Monday, 21 January 2013
India 1912 - a hot-weather ballad
In these cold-weather days, here's what an unknown soldier of the 1st HLI, then based in Lucknow, wrote about the soldier's lot in India in 1912
A hot-weather ballad
When the west wind blows scorchin’ and fierce o'er the plains,
When you sit 'neath a punkah and pray for the rains,
When your body is burning with prickly heat,
And insects devour both your ankles and feet-
What a glorious country is India!
When you think of your friends in a healthier land,
Far from the scalding heat, dust-storms, and sand,
While you're sweating and cursing and shouting "Kinsho!"
And wondering whether it's hotter below
What a beautiful country is India!
You have read of the wonderful nights in the East,
Of the moonlight and peace when the day's work has ceased.
Well, this may be all very nice in its way,
But it's not my experience, I'm sorry to say,
Of a hot-weather night here in India.
For you find, when you lay yourself down on your bed,
That the brain-fever bird sends you half off your head,
While the jackal and pie-dog persistently howl,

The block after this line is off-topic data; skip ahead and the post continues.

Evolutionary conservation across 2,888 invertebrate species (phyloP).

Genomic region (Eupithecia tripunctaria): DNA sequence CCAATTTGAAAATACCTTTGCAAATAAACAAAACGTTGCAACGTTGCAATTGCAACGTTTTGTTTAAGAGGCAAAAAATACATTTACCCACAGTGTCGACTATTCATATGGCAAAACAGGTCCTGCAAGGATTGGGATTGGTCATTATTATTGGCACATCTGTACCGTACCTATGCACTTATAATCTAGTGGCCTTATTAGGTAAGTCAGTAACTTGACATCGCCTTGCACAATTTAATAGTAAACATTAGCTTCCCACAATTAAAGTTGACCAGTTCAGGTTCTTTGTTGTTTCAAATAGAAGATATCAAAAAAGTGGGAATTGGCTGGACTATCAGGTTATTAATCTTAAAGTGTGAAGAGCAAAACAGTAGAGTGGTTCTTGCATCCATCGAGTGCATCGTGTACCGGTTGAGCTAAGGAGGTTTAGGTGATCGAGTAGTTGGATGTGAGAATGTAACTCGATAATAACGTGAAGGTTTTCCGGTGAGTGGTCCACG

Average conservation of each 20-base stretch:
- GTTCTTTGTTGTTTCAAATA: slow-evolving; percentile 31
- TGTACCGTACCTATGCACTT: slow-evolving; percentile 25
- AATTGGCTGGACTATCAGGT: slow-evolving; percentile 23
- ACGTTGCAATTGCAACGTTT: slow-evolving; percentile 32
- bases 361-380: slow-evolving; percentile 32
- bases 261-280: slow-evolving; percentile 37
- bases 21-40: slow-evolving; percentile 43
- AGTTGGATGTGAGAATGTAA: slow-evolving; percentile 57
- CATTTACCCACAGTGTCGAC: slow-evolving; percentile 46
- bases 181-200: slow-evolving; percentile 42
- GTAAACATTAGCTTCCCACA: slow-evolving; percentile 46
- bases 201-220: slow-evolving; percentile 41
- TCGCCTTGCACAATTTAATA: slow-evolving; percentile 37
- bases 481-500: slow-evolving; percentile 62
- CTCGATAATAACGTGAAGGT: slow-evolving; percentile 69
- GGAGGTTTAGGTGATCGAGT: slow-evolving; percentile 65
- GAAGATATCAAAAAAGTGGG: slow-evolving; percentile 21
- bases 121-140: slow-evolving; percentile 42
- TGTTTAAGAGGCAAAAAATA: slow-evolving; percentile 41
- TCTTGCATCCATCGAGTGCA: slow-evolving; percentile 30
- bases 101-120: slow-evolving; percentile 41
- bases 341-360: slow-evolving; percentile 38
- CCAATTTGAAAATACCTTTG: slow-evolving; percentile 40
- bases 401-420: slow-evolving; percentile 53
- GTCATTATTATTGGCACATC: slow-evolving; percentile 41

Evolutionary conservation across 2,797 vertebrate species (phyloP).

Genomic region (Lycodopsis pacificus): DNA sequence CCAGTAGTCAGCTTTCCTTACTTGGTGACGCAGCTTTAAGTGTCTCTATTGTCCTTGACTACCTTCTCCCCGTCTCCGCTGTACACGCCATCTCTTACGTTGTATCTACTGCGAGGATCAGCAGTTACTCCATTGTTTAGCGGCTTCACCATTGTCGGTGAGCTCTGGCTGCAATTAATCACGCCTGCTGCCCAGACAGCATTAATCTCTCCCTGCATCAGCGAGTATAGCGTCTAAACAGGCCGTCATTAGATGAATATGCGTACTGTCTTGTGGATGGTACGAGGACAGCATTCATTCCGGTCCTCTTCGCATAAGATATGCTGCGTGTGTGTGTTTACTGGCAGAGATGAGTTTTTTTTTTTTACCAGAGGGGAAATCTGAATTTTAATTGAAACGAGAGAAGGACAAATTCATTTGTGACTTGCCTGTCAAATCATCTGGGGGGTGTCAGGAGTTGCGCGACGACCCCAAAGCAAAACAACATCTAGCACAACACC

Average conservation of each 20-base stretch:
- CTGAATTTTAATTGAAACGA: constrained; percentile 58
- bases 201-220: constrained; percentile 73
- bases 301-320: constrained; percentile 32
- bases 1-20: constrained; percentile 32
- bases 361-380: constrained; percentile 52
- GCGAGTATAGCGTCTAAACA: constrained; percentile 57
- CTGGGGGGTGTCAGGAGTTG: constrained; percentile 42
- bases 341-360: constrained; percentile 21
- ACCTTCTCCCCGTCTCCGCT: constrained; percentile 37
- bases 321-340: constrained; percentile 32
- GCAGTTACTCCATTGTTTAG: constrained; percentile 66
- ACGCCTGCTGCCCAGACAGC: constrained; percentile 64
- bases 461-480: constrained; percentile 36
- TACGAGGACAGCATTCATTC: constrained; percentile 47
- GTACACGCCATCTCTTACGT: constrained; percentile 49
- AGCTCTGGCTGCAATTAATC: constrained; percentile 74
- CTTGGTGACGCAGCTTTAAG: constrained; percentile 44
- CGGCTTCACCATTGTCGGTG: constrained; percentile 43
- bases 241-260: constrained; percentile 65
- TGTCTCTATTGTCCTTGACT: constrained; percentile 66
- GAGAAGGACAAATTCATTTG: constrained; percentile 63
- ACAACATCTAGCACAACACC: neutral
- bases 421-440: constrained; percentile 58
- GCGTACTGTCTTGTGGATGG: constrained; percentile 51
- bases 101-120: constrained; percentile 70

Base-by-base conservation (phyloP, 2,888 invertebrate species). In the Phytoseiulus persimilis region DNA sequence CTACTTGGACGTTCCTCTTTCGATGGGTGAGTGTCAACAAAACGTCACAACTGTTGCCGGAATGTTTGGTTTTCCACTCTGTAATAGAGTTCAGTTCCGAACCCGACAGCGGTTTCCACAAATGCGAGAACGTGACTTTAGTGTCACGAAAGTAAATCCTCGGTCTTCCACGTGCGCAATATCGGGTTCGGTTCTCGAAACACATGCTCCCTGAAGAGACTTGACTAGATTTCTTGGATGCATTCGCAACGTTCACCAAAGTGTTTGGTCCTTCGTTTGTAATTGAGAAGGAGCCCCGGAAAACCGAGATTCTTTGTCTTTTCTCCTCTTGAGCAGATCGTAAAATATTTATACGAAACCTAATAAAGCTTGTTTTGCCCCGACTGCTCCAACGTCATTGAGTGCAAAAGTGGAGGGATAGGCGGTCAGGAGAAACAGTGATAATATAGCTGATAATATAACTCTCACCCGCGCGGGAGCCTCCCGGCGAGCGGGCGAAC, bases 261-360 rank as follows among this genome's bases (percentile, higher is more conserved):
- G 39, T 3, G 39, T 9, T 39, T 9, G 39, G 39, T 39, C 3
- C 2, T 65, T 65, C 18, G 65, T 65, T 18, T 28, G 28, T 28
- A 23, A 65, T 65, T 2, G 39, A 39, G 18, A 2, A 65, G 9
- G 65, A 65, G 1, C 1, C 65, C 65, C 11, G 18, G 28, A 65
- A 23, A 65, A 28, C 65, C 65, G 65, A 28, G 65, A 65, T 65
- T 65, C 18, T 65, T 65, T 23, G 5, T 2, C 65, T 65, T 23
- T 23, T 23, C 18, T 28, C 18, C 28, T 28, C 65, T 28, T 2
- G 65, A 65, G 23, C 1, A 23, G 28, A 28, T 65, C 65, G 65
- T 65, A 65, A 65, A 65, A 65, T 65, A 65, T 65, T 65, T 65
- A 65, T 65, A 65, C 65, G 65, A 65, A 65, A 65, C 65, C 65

And the chokidar coughs when he's doin' his prowl.
Oh, the joys and blessings of India!
When you rise in the morning at four forty-five
You're as weak as a rat, and more dead than alive.
And you’re soaked to the skin ere your toilet is done,
Whilst you're dreading the rise of the glorious sun.
Oh, why did I come out to India?
Now, you people at home who complain of the cold,
Don't get huffy and cross when the truth you are told,
For you're far better off than the soldier-man bold
In the plains in the summer in India.
The image on this post has been borrowed from Bharat Rakshak and shows British officers and Sikh soldiers from the 45th Sikhs after the relief of Chakdara Fort in 1897.